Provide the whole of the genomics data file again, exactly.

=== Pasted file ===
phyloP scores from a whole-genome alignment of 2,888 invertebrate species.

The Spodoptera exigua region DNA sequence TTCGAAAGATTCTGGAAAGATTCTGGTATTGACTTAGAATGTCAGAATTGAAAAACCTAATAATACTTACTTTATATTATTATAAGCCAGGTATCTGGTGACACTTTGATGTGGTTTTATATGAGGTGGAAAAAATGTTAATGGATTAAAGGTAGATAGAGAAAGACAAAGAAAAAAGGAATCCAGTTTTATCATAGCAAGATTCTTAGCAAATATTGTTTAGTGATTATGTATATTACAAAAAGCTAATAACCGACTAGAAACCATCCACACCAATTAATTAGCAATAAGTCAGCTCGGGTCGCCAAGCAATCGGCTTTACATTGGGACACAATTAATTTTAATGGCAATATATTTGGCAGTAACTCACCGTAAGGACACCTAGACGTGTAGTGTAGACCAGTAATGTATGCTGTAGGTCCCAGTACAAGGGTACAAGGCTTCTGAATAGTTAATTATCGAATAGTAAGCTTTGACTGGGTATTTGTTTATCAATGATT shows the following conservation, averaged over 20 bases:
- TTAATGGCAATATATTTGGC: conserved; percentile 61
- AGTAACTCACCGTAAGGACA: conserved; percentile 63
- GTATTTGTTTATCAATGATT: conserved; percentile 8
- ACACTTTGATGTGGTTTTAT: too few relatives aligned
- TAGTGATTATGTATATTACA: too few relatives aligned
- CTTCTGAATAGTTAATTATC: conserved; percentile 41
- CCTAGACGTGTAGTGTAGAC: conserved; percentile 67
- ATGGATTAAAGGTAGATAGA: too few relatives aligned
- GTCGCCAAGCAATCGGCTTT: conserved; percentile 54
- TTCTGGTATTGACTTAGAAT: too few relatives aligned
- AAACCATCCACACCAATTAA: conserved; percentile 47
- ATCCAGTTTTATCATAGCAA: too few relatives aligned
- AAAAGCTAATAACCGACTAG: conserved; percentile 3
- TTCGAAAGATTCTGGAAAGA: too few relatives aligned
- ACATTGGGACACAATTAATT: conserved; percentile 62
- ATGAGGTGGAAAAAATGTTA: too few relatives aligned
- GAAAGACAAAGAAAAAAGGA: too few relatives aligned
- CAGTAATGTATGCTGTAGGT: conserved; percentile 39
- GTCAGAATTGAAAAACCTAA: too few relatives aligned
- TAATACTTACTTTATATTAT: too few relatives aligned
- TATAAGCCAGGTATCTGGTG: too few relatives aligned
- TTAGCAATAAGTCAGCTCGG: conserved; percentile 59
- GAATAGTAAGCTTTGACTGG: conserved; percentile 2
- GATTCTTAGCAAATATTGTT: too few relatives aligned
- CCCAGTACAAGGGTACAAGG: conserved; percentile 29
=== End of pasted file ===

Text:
phyloP scores from a whole-genome alignment of 2,888 invertebrate species.

The Spodoptera exigua region DNA sequence TTCGAAAGATTCTGGAAAGATTCTGGTATTGACTTAGAATGTCAGAATTGAAAAACCTAATAATACTTACTTTATATTATTATAAGCCAGGTATCTGGTGACACTTTGATGTGGTTTTATATGAGGTGGAAAAAATGTTAATGGATTAAAGGTAGATAGAGAAAGACAAAGAAAAAAGGAATCCAGTTTTATCATAGCAAGATTCTTAGCAAATATTGTTTAGTGATTATGTATATTACAAAAAGCTAATAACCGACTAGAAACCATCCACACCAATTAATTAGCAATAAGTCAGCTCGGGTCGCCAAGCAATCGGCTTTACATTGGGACACAATTAATTTTAATGGCAATATATTTGGCAGTAACTCACCGTAAGGACACCTAGACGTGTAGTGTAGACCAGTAATGTATGCTGTAGGTCCCAGTACAAGGGTACAAGGCTTCTGAATAGTTAATTATCGAATAGTAAGCTTTGACTGGGTATTTGTTTATCAATGATT shows the following conservation, averaged over 20 bases:
- TTAATGGCAATATATTTGGC: conserved; percentile 61
- AGTAACTCACCGTAAGGACA: conserved; percentile 63
- GTATTTGTTTATCAATGATT: conserved; percentile 8
- ACACTTTGATGTGGTTTTAT: too few relatives aligned
- TAGTGATTATGTATATTACA: too few relatives aligned
- CTTCTGAATAGTTAATTATC: conserved; percentile 41
- CCTAGACGTGTAGTGTAGAC: conserved; percentile 67
- ATGGATTAAAGGTAGATAGA: too few relatives aligned
- GTCGCCAAGCAATCGGCTTT: conserved; percentile 54
- TTCTGGTATTGACTTAGAAT: too few relatives aligned
- AAACCATCCACACCAATTAA: conserved; percentile 47
- ATCCAGTTTTATCATAGCAA: too few relatives aligned
- AAAAGCTAATAACCGACTAG: conserved; percentile 3
- TTCGAAAGATTCTGGAAAGA: too few relatives aligned
- ACATTGGGACACAATTAATT: conserved; percentile 62
- ATGAGGTGGAAAAAATGTTA: too few relatives aligned
- GAAAGACAAAGAAAAAAGGA: too few relatives aligned
- CAGTAATGTATGCTGTAGGT: conserved; percentile 39
- GTCAGAATTGAAAAACCTAA: too few relatives aligned
- TAATACTTACTTTATATTAT: too few relatives aligned
- TATAAGCCAGGTATCTGGTG: too few relatives aligned
- TTAGCAATAAGTCAGCTCGG: conserved; percentile 59
- GAATAGTAAGCTTTGACTGG: conserved; percentile 2
- GATTCTTAGCAAATATTGTT: too few relatives aligned
- CCCAGTACAAGGGTACAAGG: conserved; percentile 29